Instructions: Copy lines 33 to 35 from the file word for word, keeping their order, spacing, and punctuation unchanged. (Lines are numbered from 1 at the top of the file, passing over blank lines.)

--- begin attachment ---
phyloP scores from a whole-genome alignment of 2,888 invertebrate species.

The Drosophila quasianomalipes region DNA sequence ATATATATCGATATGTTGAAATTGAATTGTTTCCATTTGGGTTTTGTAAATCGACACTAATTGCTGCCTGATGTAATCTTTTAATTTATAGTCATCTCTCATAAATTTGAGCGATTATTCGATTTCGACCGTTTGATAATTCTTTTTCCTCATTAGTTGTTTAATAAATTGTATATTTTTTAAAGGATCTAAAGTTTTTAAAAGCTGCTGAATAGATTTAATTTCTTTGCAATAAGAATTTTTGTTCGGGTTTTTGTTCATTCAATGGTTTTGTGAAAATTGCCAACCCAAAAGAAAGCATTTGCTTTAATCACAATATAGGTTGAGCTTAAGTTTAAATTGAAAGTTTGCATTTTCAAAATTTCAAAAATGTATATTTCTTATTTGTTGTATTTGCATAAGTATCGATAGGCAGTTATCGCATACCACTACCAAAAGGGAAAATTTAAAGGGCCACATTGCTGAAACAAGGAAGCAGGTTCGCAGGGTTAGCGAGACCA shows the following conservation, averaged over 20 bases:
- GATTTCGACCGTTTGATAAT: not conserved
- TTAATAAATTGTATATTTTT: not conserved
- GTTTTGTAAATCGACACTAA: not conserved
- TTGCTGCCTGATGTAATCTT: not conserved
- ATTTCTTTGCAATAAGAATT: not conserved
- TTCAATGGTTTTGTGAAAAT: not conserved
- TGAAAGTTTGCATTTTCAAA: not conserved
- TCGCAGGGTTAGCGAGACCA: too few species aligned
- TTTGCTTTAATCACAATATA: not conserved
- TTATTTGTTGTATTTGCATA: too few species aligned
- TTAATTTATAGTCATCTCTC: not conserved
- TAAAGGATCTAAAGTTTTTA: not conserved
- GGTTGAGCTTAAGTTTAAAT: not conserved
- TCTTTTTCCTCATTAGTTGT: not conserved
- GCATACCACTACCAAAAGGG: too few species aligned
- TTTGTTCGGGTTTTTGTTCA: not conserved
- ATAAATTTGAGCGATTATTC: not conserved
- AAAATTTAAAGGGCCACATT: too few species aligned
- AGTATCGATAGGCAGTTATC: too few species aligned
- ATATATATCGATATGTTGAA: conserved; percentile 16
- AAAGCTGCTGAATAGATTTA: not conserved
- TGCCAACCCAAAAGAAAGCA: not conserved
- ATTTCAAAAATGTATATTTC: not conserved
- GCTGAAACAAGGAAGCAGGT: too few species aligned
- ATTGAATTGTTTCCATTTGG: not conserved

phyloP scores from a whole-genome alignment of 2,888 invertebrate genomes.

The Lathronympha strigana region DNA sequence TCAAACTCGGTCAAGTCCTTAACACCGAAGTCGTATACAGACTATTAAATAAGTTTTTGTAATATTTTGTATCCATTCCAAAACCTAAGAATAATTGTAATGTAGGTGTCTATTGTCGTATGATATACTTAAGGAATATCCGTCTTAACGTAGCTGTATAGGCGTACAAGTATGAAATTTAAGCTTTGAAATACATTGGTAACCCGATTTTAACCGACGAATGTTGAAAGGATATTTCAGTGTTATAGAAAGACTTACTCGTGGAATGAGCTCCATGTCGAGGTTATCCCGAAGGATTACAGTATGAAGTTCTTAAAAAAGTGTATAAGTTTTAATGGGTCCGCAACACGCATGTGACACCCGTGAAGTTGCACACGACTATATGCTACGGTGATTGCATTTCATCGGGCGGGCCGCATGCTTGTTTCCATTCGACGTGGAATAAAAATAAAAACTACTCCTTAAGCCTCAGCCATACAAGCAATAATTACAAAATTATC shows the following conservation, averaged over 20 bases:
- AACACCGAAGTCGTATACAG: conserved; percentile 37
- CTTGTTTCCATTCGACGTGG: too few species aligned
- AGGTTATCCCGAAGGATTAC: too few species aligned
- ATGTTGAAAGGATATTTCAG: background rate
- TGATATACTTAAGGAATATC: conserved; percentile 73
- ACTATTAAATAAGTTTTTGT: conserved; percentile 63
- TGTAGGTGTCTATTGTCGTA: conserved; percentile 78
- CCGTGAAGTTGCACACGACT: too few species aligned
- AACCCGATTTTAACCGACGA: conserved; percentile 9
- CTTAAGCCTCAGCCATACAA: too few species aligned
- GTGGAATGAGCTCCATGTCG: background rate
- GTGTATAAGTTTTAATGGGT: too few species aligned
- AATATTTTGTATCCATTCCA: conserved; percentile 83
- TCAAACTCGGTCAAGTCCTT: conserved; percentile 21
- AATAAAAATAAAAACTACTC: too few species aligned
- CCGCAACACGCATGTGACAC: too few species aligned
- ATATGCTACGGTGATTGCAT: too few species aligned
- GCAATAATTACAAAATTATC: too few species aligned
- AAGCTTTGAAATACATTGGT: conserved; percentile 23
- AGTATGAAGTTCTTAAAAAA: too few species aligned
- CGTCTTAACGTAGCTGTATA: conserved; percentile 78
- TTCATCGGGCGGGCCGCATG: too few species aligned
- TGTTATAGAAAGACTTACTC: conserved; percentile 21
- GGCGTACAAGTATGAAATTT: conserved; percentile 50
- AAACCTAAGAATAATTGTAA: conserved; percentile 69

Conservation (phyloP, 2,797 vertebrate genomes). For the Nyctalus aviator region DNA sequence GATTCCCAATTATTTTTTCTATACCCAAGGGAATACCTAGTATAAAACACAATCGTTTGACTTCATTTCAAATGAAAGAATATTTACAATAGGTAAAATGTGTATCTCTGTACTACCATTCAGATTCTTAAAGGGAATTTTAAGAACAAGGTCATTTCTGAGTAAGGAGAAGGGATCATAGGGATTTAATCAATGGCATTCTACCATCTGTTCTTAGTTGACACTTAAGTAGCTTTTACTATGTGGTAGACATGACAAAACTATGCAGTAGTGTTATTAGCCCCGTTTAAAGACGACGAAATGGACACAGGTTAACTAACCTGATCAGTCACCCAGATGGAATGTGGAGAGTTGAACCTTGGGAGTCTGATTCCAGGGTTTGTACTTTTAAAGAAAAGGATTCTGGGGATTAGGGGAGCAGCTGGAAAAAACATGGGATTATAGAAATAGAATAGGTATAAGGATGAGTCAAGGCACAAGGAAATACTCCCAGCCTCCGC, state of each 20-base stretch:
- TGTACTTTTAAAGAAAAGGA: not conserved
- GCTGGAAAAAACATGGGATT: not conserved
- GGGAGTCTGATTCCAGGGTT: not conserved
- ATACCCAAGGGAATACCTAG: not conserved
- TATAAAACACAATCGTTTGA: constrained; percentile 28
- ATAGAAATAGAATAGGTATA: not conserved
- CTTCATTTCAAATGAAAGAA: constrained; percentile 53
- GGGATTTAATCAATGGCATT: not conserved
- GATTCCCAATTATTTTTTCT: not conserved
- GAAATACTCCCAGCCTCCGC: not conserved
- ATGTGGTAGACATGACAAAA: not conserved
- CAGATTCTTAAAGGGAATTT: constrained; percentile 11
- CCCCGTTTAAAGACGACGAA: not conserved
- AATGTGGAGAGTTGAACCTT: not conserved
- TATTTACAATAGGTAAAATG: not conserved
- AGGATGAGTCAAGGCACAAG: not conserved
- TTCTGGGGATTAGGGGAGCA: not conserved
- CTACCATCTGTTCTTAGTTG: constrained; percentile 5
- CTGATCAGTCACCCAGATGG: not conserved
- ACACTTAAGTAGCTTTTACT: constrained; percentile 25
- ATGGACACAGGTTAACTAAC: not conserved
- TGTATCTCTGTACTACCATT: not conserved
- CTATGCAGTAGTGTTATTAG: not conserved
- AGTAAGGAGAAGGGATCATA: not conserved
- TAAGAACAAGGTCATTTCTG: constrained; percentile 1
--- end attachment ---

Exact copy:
- ATGTTGAAAGGATATTTCAG: background rate
- TGATATACTTAAGGAATATC: conserved; percentile 73
- ACTATTAAATAAGTTTTTGT: conserved; percentile 63